surgical robots

Surgical Robots Shine in Complex Procedures

Robots have become increasingly common in many aspects of manufacturing and production, where they are utilized for their ability to perform repetitious and precise movements without tiring, succumbing to distractions, or needing to take a lunch break. Similar attributes are required by surgeons in the operating room, which is part of the reason why robots have started to play a larger role in the surgical realm over recent years.

Believe it or not, robots have been assisting in surgeries since the 1980s. The first of its kind, Arthrobot, responded to voice commands and was able to manipulate and position a patient’s leg for arthroscopic surgery. Other pioneering robots included a surgical scrub nurse, who could hand instruments to a surgeon upon vocal command, and PROBOT – developed at Imperial College in London in the late 1980s to perform prostate surgery. As would be expected, the last 30 years have seen significant progress in the field of surgical robots, with many robots graduating from simply fetching instruments to actually performing incisions and getting their “hands” dirty.

What are surgical robots up to today?

One of the most widely used robots in the surgery field is the da Vinci robot from Intuitive Surgical in California, a company founded in the 1990s with a focus on advancing tele-robotic technology and human-machine interfaces in the surgical realm. The da Vinci utilizes its mechanical arms to hold surgical instruments and visual aids such as lights and cameras. The surgeon views 3D images of the patient and guides the movements of the robot via a console, and the da Vinci system then executes these movements. The instrument can bend and rotate with a greater range of motion than a human hand, offering precise movements and eliminating the concern of fatigue during long surgeries.

The small size of the instrument allows the surgeon to operate through smaller incisions than would usually be required, which can speed up patient recovery time and shorten hospital stays, reduce the need for blood transfusions, and result in a smaller surgical scar. This technology is now well established, with over 5000 da Vinci systems in hospitals around the world, and millions of routine surgeries successfully completed using the assistance of these robots. The da Vinci system has been utilized in general surgery, as well as a wide range of surgical specialties, including cardiac and colorectal operations.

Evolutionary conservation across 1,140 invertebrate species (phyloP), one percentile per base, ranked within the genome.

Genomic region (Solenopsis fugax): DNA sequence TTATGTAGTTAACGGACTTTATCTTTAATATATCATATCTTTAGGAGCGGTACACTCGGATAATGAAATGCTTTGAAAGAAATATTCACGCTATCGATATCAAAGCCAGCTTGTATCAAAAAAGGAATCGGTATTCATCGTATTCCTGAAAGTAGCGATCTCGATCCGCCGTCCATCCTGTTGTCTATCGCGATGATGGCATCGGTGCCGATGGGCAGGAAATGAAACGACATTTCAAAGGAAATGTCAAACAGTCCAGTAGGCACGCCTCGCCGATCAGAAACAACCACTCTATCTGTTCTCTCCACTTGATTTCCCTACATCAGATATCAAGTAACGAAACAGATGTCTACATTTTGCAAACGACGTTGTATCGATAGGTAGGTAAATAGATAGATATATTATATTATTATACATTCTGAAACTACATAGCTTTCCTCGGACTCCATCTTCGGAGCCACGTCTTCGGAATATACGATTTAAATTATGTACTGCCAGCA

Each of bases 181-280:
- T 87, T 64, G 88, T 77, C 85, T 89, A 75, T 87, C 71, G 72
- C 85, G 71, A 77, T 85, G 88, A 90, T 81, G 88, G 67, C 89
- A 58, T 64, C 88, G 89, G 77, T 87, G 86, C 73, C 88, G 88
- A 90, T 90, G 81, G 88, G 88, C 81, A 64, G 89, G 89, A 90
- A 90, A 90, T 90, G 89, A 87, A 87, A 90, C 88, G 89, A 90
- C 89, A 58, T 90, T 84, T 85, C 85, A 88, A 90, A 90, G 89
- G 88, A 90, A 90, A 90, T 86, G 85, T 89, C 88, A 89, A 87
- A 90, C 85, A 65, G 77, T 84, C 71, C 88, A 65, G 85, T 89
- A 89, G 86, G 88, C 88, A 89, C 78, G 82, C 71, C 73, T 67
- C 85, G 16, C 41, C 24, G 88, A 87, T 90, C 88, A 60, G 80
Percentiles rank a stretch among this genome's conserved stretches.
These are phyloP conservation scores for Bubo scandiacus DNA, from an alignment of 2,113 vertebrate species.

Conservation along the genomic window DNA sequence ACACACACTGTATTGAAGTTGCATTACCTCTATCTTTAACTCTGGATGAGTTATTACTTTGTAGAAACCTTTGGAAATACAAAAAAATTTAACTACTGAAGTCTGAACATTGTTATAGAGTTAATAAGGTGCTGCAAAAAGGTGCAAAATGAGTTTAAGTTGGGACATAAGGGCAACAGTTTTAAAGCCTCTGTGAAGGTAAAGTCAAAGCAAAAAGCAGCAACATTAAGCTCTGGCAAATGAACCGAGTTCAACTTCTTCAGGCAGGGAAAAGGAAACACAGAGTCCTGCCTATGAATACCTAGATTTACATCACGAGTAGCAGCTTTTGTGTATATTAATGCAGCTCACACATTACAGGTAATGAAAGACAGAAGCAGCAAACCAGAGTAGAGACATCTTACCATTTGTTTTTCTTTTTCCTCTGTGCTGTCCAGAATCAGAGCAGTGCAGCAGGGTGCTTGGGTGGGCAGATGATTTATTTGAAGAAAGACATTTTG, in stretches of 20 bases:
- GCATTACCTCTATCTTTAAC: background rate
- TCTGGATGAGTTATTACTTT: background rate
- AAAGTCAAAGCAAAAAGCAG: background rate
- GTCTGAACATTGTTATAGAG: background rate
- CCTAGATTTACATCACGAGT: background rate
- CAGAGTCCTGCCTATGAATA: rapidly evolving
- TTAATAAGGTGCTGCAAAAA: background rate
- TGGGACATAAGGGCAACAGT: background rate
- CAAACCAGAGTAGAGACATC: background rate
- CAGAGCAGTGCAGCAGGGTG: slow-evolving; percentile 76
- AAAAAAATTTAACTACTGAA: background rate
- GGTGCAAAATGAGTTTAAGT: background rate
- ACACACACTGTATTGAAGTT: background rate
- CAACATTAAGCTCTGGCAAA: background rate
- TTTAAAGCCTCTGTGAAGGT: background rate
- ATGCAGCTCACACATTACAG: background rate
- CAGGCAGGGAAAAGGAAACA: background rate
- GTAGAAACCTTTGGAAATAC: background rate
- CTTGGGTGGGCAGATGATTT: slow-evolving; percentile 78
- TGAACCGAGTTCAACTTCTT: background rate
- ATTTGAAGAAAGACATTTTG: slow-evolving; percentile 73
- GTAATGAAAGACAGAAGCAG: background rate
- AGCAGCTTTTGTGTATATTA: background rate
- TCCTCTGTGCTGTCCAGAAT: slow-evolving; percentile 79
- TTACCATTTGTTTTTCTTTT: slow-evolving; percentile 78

Improving robotic vision – the STAR system

One of the biggest limitations of using independent robots in surgery is their poor vision. Sure, robots can make perfect incisions, tie knots, and suture you back up, but in a surgical situation they often struggle to distinguish where organs are, relative to each other. It makes sense – the human body is a messy place, especially when it’s cut open and organs can move around, so a surgeon is required to steer the robot in the right direction. However, the Smart Tissue Autonomous Robot, or STAR, is bringing about advances in self-driving surgical robots.

Researchers based at the Children’s National Health System in Washington D.C. and Johns Hopkins University have invented and developed the robot, which utilizes near-infrared fluorescence and plenoptic imaging from multiple cameras to create a 3D model of its surroundings. The device uses these images to make extremely precise incisions – it can adjust its cut to accommodate movements in the tissue, making it suitable for cutting or suturing a wide range of tissue types with different textures. The STAR can successfully remove a tumor from a “patient” (it has only been tested on animal tissues thus far) and was able to make more precise incisions than surgeons during a head to head comparison. It is hoped that in the future, the STAR can use its advanced vision system to deal with tumors that have complex 3D shapes, requiring more skill and precision to remove. This technology is still in the developmental phases, but it’s fair to say that STAR has a bright future when it comes to clinical applications.

What does the future hold?

The semi-autonomous robots that are currently assisting surgeons throughout the world have been overwhelmingly successful. The surgical robot market is expected to see substantial growth over the next several years, with projections suggesting this will be a $6.5 billion market by 2023. There is no doubt that these robots will be more heavily involved in surgical procedures as the technology develops further.

While there will always be a market for semi-autonomous robots, the next step forward is to create a robot that can complete an entire surgery from start to finish. For surgical robots to become independent in this sense, they will need to learn what to do when a patient has an abnormality they were not expecting, as often occurs during surgery. The development of self-guided robots that can learn from their experiences – successes and failures – is already in the works, and the ability to connect each robot over a network will allow for the sharing of this information with other surgical bots, speeding up the learning process.

Although it is not likely that surgical robots will ever replace human surgeons, their expertise and assistance could greatly help to reduce human error during surgeries, decrease the time that a surgery takes, and speed up patient recovery time.